We acknowledge the insurance industry must be commercially viable. However, the use of individuals’ genetic information has wide-ranging ethical and social implications which warrant curtailment of the industry’s use of this information. Over time, the self-regulating industry in Australia has changed its policy on genetic testing with relative freedom, meaning current requirements for disclosure of genetic test results could be further changed, without necessary government involvement or independent regulatory oversight. This poses a growing concern for consumers.
Our understanding of human genetic variation is still evolving, and the classification of most genetic variants is not yet supported by robust population data, certainly not to the level of being sufficient for insurance underwriting. Some of the first large-scale surveys of human genetic variation are only now underway (24), and we are still largely unaware of the true population frequency of most genetic risk variants. Social policy considerations, which include factors such as privacy, fairness, equality of access to insurance, non-deterrence and non-maleficence should also be carefully considered.
Future for Australia
More than ever, now is a critical time for genomics and genomic research in Australia. The Commonwealth, Queensland, Victorian, and New South Wales Governments have each recently committed $25 million toward the implementation of genomics into health care, with new genomic technologies and whole-genome sequencing showing much promise. Consultation has been undertaken for a National Health Genomics Policy Framework, which aims to integrate genomics further into national health care. However, these steps are being taken without adequately addressing the issue of life insurance. As the lines between research and clinical care for genomics are blurred, Australia needs more education, consumer protection and building of public trust in genetics, not an environment of uncertainty, consumer fears and inadequate regulation. The Government must be more proactive, and take ownership of the issue within a specific department for closer oversight.
Insurance fears now represent a growing threat to public trust in genetics in Australia at a time when it is needed most. A failure to address this key issue will remain an ongoing barrier if action is not taken. The threat of genetic discrimination in Australia has been voiced for well over a decade without a satisfactory Government response. The Human Genetics Society of Australasia has for years called for both a moratorium and legislation banning use of predictive genetic test results by the insurance industry (25). We urge Australia to follow most developed nations and enact a moratorium, then pass legislation to safeguard its population. There is still time for Australia to proactively address this issue; however, the time to take action is now.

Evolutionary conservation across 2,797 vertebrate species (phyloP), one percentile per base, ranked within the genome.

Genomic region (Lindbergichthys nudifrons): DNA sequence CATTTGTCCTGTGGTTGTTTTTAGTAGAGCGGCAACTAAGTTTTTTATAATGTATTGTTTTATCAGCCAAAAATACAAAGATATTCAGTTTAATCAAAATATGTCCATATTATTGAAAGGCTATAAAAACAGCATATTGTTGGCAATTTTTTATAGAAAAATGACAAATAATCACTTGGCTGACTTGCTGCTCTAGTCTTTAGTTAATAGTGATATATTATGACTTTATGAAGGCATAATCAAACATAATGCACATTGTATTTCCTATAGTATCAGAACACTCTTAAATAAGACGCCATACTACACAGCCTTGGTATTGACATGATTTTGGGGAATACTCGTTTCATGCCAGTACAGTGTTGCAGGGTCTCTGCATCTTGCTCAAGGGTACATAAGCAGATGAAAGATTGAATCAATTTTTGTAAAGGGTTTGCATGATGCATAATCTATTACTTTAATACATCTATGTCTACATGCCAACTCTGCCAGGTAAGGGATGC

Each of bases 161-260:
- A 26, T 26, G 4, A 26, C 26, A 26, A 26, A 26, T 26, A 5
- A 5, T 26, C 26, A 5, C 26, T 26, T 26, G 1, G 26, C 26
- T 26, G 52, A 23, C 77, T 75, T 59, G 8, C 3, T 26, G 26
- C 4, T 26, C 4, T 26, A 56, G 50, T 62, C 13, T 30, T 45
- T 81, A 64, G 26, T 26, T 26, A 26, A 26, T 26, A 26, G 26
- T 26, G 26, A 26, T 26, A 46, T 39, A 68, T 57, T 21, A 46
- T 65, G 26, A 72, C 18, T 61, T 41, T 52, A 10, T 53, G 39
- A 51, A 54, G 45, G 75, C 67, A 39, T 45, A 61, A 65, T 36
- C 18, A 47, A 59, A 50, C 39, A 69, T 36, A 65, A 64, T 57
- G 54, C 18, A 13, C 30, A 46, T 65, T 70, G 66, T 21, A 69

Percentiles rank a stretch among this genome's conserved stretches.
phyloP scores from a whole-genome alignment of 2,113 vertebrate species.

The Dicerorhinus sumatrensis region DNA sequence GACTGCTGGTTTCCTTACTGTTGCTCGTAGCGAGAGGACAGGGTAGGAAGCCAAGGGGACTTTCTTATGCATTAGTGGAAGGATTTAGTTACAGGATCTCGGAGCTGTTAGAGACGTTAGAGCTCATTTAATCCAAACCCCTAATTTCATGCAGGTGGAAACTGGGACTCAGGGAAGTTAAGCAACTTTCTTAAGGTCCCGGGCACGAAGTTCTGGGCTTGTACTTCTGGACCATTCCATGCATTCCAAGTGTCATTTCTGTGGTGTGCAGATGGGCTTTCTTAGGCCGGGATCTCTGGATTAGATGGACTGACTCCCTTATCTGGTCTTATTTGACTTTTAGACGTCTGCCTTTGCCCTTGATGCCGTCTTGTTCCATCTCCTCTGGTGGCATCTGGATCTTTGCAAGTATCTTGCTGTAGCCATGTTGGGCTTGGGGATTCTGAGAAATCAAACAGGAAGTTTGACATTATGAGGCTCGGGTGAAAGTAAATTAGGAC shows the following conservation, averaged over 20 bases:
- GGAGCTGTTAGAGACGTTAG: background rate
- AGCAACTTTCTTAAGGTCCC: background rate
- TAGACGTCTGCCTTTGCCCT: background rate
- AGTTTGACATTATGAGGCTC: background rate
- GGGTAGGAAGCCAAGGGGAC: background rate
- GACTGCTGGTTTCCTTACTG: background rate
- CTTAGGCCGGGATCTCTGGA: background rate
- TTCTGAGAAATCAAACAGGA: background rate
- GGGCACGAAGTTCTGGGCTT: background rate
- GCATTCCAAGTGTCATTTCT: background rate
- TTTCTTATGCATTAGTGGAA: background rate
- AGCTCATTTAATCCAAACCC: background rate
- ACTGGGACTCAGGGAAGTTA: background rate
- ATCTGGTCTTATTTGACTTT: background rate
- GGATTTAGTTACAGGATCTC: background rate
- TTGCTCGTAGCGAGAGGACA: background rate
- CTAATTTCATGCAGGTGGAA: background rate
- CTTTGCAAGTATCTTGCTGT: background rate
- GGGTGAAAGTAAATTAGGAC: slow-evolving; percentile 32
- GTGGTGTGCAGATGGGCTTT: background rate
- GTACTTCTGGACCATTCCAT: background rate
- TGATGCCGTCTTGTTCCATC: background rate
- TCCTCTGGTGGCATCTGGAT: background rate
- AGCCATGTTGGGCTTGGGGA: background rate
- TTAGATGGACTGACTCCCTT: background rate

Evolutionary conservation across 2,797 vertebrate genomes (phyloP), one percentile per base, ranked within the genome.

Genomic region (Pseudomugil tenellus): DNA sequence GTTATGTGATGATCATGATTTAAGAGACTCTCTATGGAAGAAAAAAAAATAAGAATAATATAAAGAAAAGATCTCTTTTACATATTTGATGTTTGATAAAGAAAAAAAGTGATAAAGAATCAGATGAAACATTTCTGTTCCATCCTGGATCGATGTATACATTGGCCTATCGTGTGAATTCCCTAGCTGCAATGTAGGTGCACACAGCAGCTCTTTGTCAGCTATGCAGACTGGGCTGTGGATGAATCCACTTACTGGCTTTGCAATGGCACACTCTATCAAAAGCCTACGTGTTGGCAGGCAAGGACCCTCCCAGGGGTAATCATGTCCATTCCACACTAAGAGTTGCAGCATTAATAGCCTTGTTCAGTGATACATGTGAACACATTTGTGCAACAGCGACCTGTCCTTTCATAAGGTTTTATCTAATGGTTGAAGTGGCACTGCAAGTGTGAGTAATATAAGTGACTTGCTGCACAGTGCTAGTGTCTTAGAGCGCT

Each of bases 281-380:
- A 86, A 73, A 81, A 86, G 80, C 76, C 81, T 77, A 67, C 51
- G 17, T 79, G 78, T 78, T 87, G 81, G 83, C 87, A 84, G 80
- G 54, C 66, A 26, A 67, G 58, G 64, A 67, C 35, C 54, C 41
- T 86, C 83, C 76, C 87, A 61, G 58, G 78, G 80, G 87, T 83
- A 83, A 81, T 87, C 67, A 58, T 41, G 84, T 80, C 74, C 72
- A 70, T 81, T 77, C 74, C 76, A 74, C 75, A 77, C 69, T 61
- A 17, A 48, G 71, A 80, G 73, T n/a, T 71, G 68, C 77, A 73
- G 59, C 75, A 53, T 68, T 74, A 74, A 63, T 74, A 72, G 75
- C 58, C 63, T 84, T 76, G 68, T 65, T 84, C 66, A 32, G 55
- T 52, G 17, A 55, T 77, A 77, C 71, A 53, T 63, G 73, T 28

JT, MO, and PL conceived and wrote the manuscript jointly.
Conflict of Interest Statement
The authors declare that the research was conducted in the absence of any commercial or financial relationships that could be construed as a potential conflict of interest.
This study was supported by Monash University Faculty of Medicine, Nursing and Health Sciences.
The Supplementary Material for this article can be found online at http://www.frontiersin.org/articles/10.3389/fpubh.2017.00330/full#supplementary-material.
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Keywords: genetics, insurance, genetic discrimination, regulation, legislation, moratorium
Citation: Tiller J, Otlowski M and Lacaze P (2017) Should Australia Ban the Use of Genetic Test Results in Life Insurance? Front. Public Health 5:330. doi: 10.3389/fpubh.2017.00330
Received: 11 September 2017; Accepted: 22 November 2017;
Published: 13 December 2017
Edited by:Konstantin G. Arbeev, Duke University, United States
Reviewed by:Roxana Moslehi, University at Albany (SUNY), United States
Orestis Panagiotou, National Cancer Institute (NIH), United States
Copyright: © 2017 Tiller, Otlowski and Lacaze. This is an open-access article distributed under the terms of the Creative Commons Attribution License (CC BY). The use, distribution or reproduction in other forums is permitted, provided the original author(s) or licensor are credited and that the original publication in this journal is cited, in accordance with accepted academic practice. No use, distribution or reproduction is permitted which does not comply with these terms.
*Correspondence: Paul Lacaze, email@example.com